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Rays claim RHP Jumbo Diaz from Reds

Diaz managed a solid ERA in 2016, but the underlying metrics are not so rosy.

Cincinnati Reds Photo Day Photo by Christian Petersen/Getty Images

The Tampa Bay Rays claimed right-handed reliever Jumbo Diaz off waivers from the Cincinnati Reds on Friday, according to Mark Sheldon of Diaz, a 33-year-old righthander from the Dominican Republic that has earned his nickname, held opponents to a 3.14 ERA in 43 innings for the Reds last season. That’s pretty good! Unfortunately, Diaz is no longer a Red because his peripherals were bad. He walked 10.4 percent of the batters he faced, and gave up 1.67 home runs per nine innings. His strikeout rate dropped from a stellar 27.5 percent in 2015 to 20.3 percent last season, a below average clip for NL relievers. This resulted in a 5.24 FIP, the sixth-highest among NL relievers with at least 40 innings pitched.

In taking a flier on Diaz, the Rays are hoping they can cure what ailed him in 2016. According to Brooks Baseball, Diaz’s average four-seam fastball velocity was 96.9 miles per hour in 2016, down from 98.2 mph the season prior. His velocity trailed off as 2016 went on, dipping to just 96.4 mph in September. After swinging and missing on 18.2 percent of the four-seamers Diaz threw in 2015, opposing hitters whiffed on just 10.5 percent of Diaz’s heaters thrown last season.

One thing that may help Diaz’s chances of sticking on the 25-man roster is if he can pitch multiple innings in an outing. He did so in seven of his 45 appearances last season for a Reds bullpen that was the worst in baseball by just about every measure. He started to trust his slider more, throwing it a quarter of the time to all hitters and nearly twice as often to lefties as he did in 2015. He did so at the expense of his changeup, which has been the worst of his three pitches at the MLB level. He hasn’t shown a meaningful platoon split in his 138 MLB innings either, and limited left-handed hitters to a .295 wOBA last season (though that was largely aided by a .188 batting average on balls in play).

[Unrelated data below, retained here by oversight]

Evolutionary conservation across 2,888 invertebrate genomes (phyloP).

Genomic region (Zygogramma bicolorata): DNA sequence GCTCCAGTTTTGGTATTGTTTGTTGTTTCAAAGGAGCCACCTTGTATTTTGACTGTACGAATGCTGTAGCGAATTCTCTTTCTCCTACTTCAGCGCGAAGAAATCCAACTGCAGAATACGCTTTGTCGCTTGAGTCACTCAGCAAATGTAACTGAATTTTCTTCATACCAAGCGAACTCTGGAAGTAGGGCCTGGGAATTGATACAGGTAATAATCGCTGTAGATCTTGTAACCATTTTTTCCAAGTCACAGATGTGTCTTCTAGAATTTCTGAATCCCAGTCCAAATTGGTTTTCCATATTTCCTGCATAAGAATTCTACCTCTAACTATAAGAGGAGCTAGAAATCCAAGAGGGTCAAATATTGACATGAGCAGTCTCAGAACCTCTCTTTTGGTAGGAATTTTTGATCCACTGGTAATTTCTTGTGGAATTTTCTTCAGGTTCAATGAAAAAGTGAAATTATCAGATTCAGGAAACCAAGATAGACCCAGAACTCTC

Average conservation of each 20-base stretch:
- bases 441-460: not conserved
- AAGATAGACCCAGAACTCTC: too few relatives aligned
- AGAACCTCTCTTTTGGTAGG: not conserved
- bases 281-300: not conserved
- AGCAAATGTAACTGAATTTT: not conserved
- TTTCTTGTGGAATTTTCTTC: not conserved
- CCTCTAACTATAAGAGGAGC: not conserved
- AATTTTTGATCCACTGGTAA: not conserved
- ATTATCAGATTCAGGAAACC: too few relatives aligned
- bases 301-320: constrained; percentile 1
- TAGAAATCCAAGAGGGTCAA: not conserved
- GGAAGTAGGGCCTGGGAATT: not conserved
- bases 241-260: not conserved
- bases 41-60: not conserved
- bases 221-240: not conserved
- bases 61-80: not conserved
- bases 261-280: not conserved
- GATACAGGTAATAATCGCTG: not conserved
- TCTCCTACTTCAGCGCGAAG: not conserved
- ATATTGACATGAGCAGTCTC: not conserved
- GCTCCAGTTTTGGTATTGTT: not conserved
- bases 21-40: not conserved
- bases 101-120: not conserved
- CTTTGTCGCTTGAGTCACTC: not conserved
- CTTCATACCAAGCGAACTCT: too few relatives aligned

If Diaz can lower his walk rate back to 2015 levels, he could be a solid pick-up. His batted ball profile did not change all that much from 2015 to 2016, and the few adjustments — a slight uptick in ground ball rate, and the highest pop-up rate of his short career — were positive. Baseball Prospectus’ Deserved Run Average was high on Diaz as well; he sported a 3.55 DRA, which was actually better than the 4.18 DRA he managed in 2015.

Diaz is out of minor league options and currently pitching for the Dominican Republic in the World Baseball Classic. When he returns, he will contend for one of two or three potential spots in the Rays bullpen on Opening Day. Since Diaz is on the 40-man roster, he has a slight leg up on the likes of Tommy Hunter and David Carpenter, though Carpenter has impressed so far. Diaz may be able to edge out the struggling Danny Farquhar and Kevin Gadea for one of the final spots, but a host of younger relievers — Jaime Schultz and Ryne Stanek, among others — are also jockeying for position.